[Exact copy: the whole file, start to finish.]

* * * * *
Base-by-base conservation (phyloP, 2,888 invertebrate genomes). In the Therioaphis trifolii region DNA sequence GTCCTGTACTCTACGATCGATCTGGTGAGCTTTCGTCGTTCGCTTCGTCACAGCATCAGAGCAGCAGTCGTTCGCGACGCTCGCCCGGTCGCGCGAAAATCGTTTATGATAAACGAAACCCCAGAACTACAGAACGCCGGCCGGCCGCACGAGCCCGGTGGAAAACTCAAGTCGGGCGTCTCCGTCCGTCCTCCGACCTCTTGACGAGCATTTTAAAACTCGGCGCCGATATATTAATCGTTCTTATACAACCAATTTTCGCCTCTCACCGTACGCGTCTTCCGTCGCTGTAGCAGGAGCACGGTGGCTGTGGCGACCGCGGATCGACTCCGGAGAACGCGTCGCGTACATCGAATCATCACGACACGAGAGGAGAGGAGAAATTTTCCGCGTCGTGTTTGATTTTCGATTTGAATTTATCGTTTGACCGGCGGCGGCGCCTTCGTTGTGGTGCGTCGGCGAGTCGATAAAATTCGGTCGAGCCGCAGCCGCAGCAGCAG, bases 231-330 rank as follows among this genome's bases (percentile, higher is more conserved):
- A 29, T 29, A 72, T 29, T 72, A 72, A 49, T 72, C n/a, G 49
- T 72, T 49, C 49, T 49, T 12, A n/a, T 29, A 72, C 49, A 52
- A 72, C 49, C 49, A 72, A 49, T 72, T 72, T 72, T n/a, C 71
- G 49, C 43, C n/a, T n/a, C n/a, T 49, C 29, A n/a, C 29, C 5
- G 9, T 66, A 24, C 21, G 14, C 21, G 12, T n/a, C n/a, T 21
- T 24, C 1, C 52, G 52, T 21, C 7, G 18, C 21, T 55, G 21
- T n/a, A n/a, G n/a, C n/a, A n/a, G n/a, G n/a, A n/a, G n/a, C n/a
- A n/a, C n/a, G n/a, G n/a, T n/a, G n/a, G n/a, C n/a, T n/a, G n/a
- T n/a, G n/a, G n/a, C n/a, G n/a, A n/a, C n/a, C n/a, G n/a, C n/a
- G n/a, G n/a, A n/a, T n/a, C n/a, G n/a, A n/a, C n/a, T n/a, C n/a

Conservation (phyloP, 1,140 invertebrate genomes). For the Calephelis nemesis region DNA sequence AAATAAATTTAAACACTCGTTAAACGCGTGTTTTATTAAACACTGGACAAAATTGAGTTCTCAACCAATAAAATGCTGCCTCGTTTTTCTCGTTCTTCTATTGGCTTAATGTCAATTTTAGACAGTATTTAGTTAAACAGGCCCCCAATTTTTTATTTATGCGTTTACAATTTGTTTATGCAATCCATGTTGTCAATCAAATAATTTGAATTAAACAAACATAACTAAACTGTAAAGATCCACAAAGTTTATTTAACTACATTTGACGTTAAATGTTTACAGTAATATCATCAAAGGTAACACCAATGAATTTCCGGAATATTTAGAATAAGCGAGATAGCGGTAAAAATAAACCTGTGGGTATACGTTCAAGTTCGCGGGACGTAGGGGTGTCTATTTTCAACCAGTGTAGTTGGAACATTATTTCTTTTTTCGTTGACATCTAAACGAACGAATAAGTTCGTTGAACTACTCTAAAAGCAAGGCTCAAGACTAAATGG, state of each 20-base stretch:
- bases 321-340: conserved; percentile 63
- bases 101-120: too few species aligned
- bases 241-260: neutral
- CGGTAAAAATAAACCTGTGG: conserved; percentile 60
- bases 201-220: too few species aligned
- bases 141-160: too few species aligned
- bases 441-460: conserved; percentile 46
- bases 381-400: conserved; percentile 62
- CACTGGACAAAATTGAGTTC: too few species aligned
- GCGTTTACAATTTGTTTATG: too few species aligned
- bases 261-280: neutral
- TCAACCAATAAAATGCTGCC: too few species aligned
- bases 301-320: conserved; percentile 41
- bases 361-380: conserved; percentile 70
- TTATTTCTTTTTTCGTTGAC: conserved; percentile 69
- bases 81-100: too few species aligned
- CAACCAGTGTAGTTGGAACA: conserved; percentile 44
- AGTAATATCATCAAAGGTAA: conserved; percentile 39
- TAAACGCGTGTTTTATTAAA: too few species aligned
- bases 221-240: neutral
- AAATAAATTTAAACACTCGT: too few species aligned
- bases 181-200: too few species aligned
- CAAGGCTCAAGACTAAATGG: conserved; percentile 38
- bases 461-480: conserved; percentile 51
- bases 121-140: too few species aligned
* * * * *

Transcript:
Base-by-base conservation (phyloP, 2,888 invertebrate genomes). In the Therioaphis trifolii region DNA sequence GTCCTGTACTCTACGATCGATCTGGTGAGCTTTCGTCGTTCGCTTCGTCACAGCATCAGAGCAGCAGTCGTTCGCGACGCTCGCCCGGTCGCGCGAAAATCGTTTATGATAAACGAAACCCCAGAACTACAGAACGCCGGCCGGCCGCACGAGCCCGGTGGAAAACTCAAGTCGGGCGTCTCCGTCCGTCCTCCGACCTCTTGACGAGCATTTTAAAACTCGGCGCCGATATATTAATCGTTCTTATACAACCAATTTTCGCCTCTCACCGTACGCGTCTTCCGTCGCTGTAGCAGGAGCACGGTGGCTGTGGCGACCGCGGATCGACTCCGGAGAACGCGTCGCGTACATCGAATCATCACGACACGAGAGGAGAGGAGAAATTTTCCGCGTCGTGTTTGATTTTCGATTTGAATTTATCGTTTGACCGGCGGCGGCGCCTTCGTTGTGGTGCGTCGGCGAGTCGATAAAATTCGGTCGAGCCGCAGCCGCAGCAGCAG, bases 231-330 rank as follows among this genome's bases (percentile, higher is more conserved):
- A 29, T 29, A 72, T 29, T 72, A 72, A 49, T 72, C n/a, G 49
- T 72, T 49, C 49, T 49, T 12, A n/a, T 29, A 72, C 49, A 52
- A 72, C 49, C 49, A 72, A 49, T 72, T 72, T 72, T n/a, C 71
- G 49, C 43, C n/a, T n/a, C n/a, T 49, C 29, A n/a, C 29, C 5
- G 9, T 66, A 24, C 21, G 14, C 21, G 12, T n/a, C n/a, T 21
- T 24, C 1, C 52, G 52, T 21, C 7, G 18, C 21, T 55, G 21
- T n/a, A n/a, G n/a, C n/a, A n/a, G n/a, G n/a, A n/a, G n/a, C n/a
- A n/a, C n/a, G n/a, G n/a, T n/a, G n/a, G n/a, C n/a, T n/a, G n/a
- T n/a, G n/a, G n/a, C n/a, G n/a, A n/a, C n/a, C n/a, G n/a, C n/a
- G n/a, G n/a, A n/a, T n/a, C n/a, G n/a, A n/a, C n/a, T n/a, C n/a

Conservation (phyloP, 1,140 invertebrate genomes). For the Calephelis nemesis region DNA sequence AAATAAATTTAAACACTCGTTAAACGCGTGTTTTATTAAACACTGGACAAAATTGAGTTCTCAACCAATAAAATGCTGCCTCGTTTTTCTCGTTCTTCTATTGGCTTAATGTCAATTTTAGACAGTATTTAGTTAAACAGGCCCCCAATTTTTTATTTATGCGTTTACAATTTGTTTATGCAATCCATGTTGTCAATCAAATAATTTGAATTAAACAAACATAACTAAACTGTAAAGATCCACAAAGTTTATTTAACTACATTTGACGTTAAATGTTTACAGTAATATCATCAAAGGTAACACCAATGAATTTCCGGAATATTTAGAATAAGCGAGATAGCGGTAAAAATAAACCTGTGGGTATACGTTCAAGTTCGCGGGACGTAGGGGTGTCTATTTTCAACCAGTGTAGTTGGAACATTATTTCTTTTTTCGTTGACATCTAAACGAACGAATAAGTTCGTTGAACTACTCTAAAAGCAAGGCTCAAGACTAAATGG, state of each 20-base stretch:
- bases 321-340: conserved; percentile 63
- bases 101-120: too few species aligned
- bases 241-260: neutral
- CGGTAAAAATAAACCTGTGG: conserved; percentile 60
- bases 201-220: too few species aligned
- bases 141-160: too few species aligned
- bases 441-460: conserved; percentile 46
- bases 381-400: conserved; percentile 62
- CACTGGACAAAATTGAGTTC: too few species aligned
- GCGTTTACAATTTGTTTATG: too few species aligned
- bases 261-280: neutral
- TCAACCAATAAAATGCTGCC: too few species aligned
- bases 301-320: conserved; percentile 41
- bases 361-380: conserved; percentile 70
- TTATTTCTTTTTTCGTTGAC: conserved; percentile 69
- bases 81-100: too few species aligned
- CAACCAGTGTAGTTGGAACA: conserved; percentile 44
- AGTAATATCATCAAAGGTAA: conserved; percentile 39
- TAAACGCGTGTTTTATTAAA: too few species aligned
- bases 221-240: neutral
- AAATAAATTTAAACACTCGT: too few species aligned
- bases 181-200: too few species aligned
- CAAGGCTCAAGACTAAATGG: conserved; percentile 38
- bases 461-480: conserved; percentile 51
- bases 121-140: too few species aligned